3

You can follow this one "Contemporary Abstract Algebra" by Joseph A. Gallian It's an excellent book for a strong base for algebra group theory, ring theory, field theory, vector spaces, eigen values eigen vectors, canonical forms. The great thing is that this book talks to you. It is interactive. Chapter are small in size and there are a lot of examples ...


3

David Hilbert. Foundations Of Geometry. Donald Coxeter. Introduction To Geometry.


2

I would consider Algebra: Chapter 0 by Aluffi, although it doesn’t satisfy all your requirements. The voice of the text is light and conversational, and Aluffi does give some allusions to analogies in other interesting categories at times (e.g. category of smooth manifolds). The book’s language is highly categorical — Chapter I is entirely dedicated to ...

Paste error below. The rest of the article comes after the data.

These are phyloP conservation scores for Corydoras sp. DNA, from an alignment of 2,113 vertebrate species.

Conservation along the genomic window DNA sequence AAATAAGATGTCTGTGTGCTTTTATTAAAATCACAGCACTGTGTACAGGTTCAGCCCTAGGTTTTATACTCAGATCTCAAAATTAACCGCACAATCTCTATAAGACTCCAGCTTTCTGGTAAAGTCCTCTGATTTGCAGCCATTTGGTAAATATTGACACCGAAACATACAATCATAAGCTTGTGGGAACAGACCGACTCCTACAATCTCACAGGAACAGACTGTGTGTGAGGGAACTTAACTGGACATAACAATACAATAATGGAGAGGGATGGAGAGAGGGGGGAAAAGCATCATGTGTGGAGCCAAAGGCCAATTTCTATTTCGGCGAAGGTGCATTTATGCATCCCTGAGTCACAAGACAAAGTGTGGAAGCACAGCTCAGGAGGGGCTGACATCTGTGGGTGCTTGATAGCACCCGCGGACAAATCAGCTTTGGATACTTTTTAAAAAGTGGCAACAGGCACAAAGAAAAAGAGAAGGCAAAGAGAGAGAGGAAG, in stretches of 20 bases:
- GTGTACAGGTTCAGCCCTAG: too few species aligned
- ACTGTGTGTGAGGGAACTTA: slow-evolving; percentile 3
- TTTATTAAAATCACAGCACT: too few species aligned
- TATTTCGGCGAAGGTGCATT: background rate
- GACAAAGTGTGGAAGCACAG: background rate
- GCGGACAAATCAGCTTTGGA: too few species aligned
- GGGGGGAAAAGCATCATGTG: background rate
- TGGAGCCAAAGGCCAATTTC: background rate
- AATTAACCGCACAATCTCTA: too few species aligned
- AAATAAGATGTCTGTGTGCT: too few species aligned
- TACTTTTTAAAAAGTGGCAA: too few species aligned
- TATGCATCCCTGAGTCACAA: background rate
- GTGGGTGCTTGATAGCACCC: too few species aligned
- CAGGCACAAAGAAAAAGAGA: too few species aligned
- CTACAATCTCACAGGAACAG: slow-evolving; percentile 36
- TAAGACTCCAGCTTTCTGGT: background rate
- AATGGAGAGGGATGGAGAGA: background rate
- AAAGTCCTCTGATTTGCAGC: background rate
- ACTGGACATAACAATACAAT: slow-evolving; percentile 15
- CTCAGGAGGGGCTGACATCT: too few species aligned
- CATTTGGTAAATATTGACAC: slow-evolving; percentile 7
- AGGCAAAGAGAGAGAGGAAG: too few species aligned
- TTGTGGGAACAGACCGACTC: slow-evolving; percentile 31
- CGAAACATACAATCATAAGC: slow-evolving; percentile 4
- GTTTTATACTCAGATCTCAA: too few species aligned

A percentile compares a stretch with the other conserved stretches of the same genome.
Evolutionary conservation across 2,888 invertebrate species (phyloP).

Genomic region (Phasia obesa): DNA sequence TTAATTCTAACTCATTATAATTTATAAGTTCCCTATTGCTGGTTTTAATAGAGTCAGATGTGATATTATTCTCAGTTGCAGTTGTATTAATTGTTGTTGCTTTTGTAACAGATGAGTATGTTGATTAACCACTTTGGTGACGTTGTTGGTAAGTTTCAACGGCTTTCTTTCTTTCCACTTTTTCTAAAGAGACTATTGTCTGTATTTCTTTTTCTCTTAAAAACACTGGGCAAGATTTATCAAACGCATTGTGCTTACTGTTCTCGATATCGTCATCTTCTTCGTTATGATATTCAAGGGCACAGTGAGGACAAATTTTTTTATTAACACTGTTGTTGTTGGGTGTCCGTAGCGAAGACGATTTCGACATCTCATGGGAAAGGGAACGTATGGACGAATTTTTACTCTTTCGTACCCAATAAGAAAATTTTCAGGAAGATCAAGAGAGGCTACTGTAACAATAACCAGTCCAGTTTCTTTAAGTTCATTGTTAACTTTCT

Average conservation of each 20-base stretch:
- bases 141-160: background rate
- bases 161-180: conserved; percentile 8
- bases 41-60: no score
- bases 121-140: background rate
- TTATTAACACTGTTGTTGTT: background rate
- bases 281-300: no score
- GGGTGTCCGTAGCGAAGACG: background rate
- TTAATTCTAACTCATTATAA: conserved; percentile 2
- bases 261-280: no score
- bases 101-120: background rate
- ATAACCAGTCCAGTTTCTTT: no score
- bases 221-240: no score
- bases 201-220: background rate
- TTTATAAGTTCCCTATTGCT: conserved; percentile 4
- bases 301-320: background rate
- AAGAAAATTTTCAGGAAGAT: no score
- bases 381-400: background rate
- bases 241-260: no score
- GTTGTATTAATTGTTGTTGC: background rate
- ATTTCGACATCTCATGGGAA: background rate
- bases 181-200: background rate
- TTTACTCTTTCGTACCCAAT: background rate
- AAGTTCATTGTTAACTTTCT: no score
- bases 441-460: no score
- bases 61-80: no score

2

I really like Discrete and Computational Geometry by Satyan L. Devadoss and Joseph O'Rourke—very clear and well illustrated. A nice touch is including "unsolved problems," which motivates students and shows this is a very living discipline.


2

I recommend Cover and Thomas, https://www.goodreads.com/book/show/433439.Elements_of_Information_Theory as well as Gallager https://www.amazon.com/Information-Theory-Reliable-Robert-Gallager/dp/0471290483


2

Malliavin's stochastic analysis is rather difficult, it's mostly approachable when you've already gotten familiar with the themes of Malliavin Calculus (it assumes familiarity across several topics, in and outside probability). I personally don't like Oksendal's writings because he's a financially focused researcher, but if that's what you're aiming for then ...


2